Machine Gun Kelly delves into his personal journey and attempts to re-invent himself with new genre-splicing album, Hotel Diablo.
The new MGK album release of Hotel Diablo signifies a clear musical development from the artist’s previous three releases. This is the hip-hop attempt to indignantly justify self and to produce a more approachable and diverse catalogue to prompt wider audience engagement.
With an attempt to remain true to the origins of the MGK brand of hip shooting diss tracks and rapid-fire lyrics, there are elements of distinctive instrumental diversity that raise the quality of the album.
The album is relatively short at 37 minutes and contains interlude tracks that detract from some of the more refined content. There is an R&B feel to some of the compositions that is underpinned by piano with vocal overlay; Death In My Pocket is a good example of this.
The early single release and stand out track on the album is I Think I’m OKAY – an alt-rock venture that works well. The addition of Travis Barker ‘s (Blink-182 and a range of renowned collaborations) drums, percussion and support in production is exceptional. The chorus vocal together with YUNGBLUD (also signed to Interscope), provides the power and dynamic that the refrain needed. This shift in direction in this final track on the album and the single release makes it a prominent commercially viable track. It’s an astounding and distinctive segway into the potential of broader genres for Machine Gun Kelly. The use of pronounced and heavy standing tom work from Barker during verses that crash into full swing in the chorus sections is worthy of mention and profile. Lyrically, there are chant moments; such as ‘I think, something’s fucking wrong with me’, fuelling connections and hooks to create energetic audience participation that is effective and will work well on the current tour and festival circuit. The track is well constructed and there is some ability to expose the more mainstream populism that underground artists in the hip-hop scene eventually give into.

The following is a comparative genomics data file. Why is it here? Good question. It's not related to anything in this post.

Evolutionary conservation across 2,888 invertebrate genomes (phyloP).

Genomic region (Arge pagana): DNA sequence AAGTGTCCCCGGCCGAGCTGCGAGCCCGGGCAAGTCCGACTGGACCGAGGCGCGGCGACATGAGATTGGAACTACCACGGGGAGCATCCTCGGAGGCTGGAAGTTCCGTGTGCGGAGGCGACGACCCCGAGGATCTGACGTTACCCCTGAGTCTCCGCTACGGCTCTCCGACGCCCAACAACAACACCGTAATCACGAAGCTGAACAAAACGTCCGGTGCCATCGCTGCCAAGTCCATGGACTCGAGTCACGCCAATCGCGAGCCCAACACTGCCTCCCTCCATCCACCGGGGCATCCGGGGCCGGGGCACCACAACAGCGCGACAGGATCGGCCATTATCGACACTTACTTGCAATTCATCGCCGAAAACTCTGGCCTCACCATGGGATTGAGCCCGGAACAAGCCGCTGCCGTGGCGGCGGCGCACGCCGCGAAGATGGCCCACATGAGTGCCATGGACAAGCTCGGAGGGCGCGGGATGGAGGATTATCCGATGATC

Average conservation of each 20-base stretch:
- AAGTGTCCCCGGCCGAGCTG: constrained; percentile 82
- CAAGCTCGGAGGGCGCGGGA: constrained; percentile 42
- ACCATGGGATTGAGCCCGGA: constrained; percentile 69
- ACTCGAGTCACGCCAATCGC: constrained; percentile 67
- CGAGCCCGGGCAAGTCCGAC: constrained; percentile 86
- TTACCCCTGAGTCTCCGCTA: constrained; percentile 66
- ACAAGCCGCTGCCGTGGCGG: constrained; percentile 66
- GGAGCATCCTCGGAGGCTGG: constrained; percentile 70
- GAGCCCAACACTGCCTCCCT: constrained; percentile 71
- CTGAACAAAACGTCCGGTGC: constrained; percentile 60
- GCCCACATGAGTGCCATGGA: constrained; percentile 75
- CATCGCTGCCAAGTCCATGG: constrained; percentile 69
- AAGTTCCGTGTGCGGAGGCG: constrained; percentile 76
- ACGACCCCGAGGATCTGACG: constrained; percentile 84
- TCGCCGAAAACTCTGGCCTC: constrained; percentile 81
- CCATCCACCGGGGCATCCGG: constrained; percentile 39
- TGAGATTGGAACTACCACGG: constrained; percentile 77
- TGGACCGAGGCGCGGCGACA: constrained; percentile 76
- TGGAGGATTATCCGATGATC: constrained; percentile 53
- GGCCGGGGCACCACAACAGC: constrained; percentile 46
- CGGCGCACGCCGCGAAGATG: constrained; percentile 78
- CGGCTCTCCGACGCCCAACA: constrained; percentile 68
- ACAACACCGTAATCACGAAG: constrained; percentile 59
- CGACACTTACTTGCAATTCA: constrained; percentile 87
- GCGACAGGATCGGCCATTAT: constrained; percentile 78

Hollywood Whore, the rap album ‘pity track’, displays the open dialogue of challenging experiences and impact this has had on the artist. The intention – that this affects a change in thinking and behaviour – is delivered as genuine. Yet, as a cornerstone single release, it is followed by a series of typical MGK content which is, to an extent, dismissive of the intent to display range, competence and artistic development.
el Diablo represents MGK’s ‘taking the title’ track, stepping up to take the title of devil in this early release, with some diss lines thrown at rival artists. As a sedentary kick back at criticism in an industry that promotes the respond/reply backlash, this single explores the personalised journey to popularity and identifying the negativity that has come his way. This is not new to the genre and has been a rap essential in artist development and mimics some of the content of the earlier 2018 album Binge.
Other tracks on the album that rely upon the usual style and tone of Machine Gun Kelly, and narrate the elevation of self through the assumption of genre stereotypes. As the mainstream diversifies, artists such as Lil Nas X are opening new doors and importing a contemporary dialogue. There are questions to be raised about the ongoing validity and relevance of holding ground on lyrical content based around weed, sex and life story gambles that the hip-hop scene has relied upon for years.
MGK will play Leeds and Reading festivals in the UK in August as part of a wider tour regime to promote the album. The text and content are direct and the improved production and added musicality are features of the album that gives this release a credible review. There is, however, as the industry demands, a typical flow towards mainstream that the earlier tapes and voice from the street held as vital. The ongoing challenge for Machine Gun Kelly is how to manage the predictive nature of the industry and commercialisation alongside artist development. The album is worth a listen and, in particular, to hear the potential the artist has in perhaps a wider range of scope and genre.
By Steve Walker